Conclusion: The current study reported that long-term strength training is an excellent tool to prevent sarcopenia. It is demonstrated that skeletal muscle in elderly is capable to enhance satellite cell and myonuclear content, which contributed to muscle hypertrophy. 

  • 19.
    Seger, Izabela
    Örebro University, School of Health and Medical Sciences, Örebro University, Sweden.
    Betygsättningsprocess i ämnetidrott och hälsa: en studie om betygsättningsdilemman påhögstadiet2014Licentiate thesis, monograph (Other academic)
    Abstract [en]

    The purpose of this study is to investigate how assessment processes in secondary school Physical Education and Health (PEH) are manifested in PEH teachers’ concrete grading based on the new Swedish curriculum from 2011. Three major questions are formulated: Which difficulties and possibilities do PEH teachers experience during assessment based on the new curriculum? How do they motivate their grades? Which dilemmas do they describe in connection with their grading? The curriculum theories by Bernstein and Swedish theorist Linde were chosen as theoretical framework. Furthermore, a hermeneutic perspective was applied in order to interpret and analyse the results from video recorded interviews. The results show that the new curriculum and syllabus are described as more structured and more interconnected than the previous ones. The new grading scale, the explicit syllabus and the fact that teachers have to offer a wider spectrum of activities are described as strengths. Grades are meticulously documented since this is a way to justify the grades both for the pupils and their parents. Almost all participating teachers in the study use matrices to document their assessments. Theoretical knowledge has gradually become more important in PEH, for example Health is mainly assessed based on theoretical assignments. However, the constant assessment has become so comprehensive that the PEH teachers fear that the joy of being active will decline. The difficulties experienced in relation to the new curriculum are, to a large extent, focused on the new grading scale and the description of what is required to obtain a certain grade. Teachers are hesitant as to the meaning of expressions like “to a certain degree”, “relatively well” and “well”. They feel insecure in their assessment, for example how to handle the proportions between different capabilities. It is obvious that further in-service training is necessary in order to obtain more equivalent grades. The requirements for each step of the grading scale must be clarified.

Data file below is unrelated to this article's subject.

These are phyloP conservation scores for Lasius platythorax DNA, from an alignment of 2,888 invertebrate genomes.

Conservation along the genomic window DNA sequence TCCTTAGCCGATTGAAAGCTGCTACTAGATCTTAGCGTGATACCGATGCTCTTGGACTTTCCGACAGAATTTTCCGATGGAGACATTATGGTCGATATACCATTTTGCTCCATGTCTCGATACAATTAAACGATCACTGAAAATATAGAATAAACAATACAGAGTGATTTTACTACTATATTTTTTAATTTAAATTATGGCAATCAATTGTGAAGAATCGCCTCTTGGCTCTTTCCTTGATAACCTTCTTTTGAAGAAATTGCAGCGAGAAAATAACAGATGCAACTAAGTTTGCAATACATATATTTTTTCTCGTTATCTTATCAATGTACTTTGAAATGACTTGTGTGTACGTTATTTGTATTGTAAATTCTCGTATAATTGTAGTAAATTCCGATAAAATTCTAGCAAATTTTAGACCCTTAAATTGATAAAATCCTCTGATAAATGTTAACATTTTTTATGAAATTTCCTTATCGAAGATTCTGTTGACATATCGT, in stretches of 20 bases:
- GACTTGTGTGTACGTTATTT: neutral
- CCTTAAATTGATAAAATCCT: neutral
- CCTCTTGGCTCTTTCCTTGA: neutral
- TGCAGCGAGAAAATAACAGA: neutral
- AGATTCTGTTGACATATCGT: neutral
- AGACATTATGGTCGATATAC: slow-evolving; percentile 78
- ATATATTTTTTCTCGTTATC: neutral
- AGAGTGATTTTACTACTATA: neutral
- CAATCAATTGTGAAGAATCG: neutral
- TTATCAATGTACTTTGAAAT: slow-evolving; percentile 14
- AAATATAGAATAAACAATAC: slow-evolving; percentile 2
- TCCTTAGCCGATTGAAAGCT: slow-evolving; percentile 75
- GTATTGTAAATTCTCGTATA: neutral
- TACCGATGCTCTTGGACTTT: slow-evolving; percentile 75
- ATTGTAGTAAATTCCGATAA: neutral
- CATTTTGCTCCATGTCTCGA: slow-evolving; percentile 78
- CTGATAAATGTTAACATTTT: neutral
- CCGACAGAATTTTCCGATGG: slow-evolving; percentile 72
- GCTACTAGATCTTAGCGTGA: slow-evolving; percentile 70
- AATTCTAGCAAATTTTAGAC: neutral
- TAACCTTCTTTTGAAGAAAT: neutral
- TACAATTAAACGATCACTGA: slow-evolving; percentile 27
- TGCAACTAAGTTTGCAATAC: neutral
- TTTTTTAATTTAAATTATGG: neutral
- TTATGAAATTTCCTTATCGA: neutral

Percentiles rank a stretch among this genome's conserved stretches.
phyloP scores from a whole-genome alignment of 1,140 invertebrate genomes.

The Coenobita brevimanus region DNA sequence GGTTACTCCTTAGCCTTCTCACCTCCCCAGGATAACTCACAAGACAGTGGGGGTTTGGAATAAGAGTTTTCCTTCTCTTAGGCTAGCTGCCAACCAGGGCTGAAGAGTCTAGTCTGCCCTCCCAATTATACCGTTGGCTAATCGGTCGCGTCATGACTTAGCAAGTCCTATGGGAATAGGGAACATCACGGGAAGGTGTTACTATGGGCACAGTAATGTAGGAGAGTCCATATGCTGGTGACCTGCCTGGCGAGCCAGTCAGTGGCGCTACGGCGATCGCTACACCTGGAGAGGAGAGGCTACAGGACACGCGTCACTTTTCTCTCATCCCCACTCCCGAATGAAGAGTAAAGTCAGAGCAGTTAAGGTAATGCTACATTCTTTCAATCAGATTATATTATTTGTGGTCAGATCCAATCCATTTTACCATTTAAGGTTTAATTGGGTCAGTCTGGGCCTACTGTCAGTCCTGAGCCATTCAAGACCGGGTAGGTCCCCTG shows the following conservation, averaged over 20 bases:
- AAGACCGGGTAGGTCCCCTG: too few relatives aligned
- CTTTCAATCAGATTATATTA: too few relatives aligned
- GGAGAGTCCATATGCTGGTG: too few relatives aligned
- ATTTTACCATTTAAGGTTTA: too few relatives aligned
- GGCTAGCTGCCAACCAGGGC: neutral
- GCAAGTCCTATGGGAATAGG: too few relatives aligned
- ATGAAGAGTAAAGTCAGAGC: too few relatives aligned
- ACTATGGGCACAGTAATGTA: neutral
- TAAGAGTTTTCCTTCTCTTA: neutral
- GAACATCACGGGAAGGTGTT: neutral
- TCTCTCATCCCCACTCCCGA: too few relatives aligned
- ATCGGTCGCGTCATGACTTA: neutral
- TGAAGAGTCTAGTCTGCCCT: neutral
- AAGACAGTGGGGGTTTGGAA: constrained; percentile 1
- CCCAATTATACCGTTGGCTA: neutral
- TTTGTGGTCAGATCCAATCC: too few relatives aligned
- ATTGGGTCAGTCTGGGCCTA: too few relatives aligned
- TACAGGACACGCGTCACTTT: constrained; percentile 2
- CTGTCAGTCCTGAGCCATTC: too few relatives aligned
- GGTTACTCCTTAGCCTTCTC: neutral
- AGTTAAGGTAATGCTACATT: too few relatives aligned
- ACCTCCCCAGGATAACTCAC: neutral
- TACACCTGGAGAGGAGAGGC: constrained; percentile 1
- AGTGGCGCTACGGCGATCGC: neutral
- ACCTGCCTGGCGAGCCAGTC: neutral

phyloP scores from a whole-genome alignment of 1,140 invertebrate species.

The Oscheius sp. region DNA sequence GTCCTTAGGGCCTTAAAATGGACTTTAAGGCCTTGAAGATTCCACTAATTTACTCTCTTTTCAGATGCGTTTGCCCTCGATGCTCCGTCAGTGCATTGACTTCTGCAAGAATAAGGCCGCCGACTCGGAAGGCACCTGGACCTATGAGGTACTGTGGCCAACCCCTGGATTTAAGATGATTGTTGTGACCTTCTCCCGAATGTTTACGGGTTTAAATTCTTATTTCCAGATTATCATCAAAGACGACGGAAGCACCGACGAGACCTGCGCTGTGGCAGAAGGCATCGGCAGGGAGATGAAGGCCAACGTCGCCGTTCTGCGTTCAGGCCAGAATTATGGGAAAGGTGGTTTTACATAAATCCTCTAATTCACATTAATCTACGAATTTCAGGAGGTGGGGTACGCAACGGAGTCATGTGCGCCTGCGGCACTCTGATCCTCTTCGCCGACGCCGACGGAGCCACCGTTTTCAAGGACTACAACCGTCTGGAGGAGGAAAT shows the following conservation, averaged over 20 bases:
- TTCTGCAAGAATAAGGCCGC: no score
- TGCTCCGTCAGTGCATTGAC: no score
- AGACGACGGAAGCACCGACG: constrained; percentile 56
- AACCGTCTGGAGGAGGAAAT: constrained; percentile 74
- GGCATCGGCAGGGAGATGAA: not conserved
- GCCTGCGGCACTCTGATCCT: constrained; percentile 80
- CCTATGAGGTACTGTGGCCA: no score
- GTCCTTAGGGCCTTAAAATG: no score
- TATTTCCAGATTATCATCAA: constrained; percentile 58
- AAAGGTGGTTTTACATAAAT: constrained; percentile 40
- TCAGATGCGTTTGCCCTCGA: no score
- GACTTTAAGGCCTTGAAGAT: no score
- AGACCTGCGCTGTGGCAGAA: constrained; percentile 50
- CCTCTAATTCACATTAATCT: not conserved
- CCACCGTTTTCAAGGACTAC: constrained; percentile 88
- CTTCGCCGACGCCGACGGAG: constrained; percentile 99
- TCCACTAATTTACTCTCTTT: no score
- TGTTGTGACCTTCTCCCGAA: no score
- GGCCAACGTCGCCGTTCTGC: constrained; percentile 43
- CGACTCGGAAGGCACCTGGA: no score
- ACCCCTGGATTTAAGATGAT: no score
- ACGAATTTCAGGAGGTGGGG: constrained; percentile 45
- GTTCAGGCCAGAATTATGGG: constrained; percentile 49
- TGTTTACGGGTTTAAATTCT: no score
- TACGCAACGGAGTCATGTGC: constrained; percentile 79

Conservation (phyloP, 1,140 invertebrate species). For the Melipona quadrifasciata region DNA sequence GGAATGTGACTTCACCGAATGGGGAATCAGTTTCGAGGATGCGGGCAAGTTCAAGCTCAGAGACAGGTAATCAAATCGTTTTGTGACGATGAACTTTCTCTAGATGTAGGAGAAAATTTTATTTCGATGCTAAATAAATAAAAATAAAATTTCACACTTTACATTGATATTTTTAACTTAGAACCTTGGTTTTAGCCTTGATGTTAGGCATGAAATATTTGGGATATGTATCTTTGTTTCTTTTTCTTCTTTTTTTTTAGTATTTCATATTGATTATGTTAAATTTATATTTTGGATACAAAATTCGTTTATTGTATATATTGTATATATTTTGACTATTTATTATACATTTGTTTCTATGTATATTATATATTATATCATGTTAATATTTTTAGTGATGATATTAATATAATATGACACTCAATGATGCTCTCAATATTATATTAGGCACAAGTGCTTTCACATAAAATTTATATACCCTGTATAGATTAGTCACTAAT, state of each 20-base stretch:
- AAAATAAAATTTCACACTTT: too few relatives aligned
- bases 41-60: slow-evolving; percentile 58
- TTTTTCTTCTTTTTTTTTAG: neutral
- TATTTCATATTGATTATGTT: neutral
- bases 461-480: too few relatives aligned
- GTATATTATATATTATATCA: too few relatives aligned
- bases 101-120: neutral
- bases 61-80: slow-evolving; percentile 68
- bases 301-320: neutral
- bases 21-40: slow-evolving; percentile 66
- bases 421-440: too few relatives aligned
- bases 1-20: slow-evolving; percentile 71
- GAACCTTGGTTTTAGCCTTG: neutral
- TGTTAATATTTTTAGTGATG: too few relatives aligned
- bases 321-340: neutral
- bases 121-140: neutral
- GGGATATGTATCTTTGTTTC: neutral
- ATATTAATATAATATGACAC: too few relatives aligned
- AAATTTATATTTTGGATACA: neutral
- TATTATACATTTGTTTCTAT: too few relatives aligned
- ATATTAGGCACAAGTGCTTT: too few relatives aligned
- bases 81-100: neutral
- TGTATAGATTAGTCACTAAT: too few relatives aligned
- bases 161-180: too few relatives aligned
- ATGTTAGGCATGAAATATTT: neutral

• 20.
    Stigell, Erik
    Örebro University, School of Health and Medical Sciences.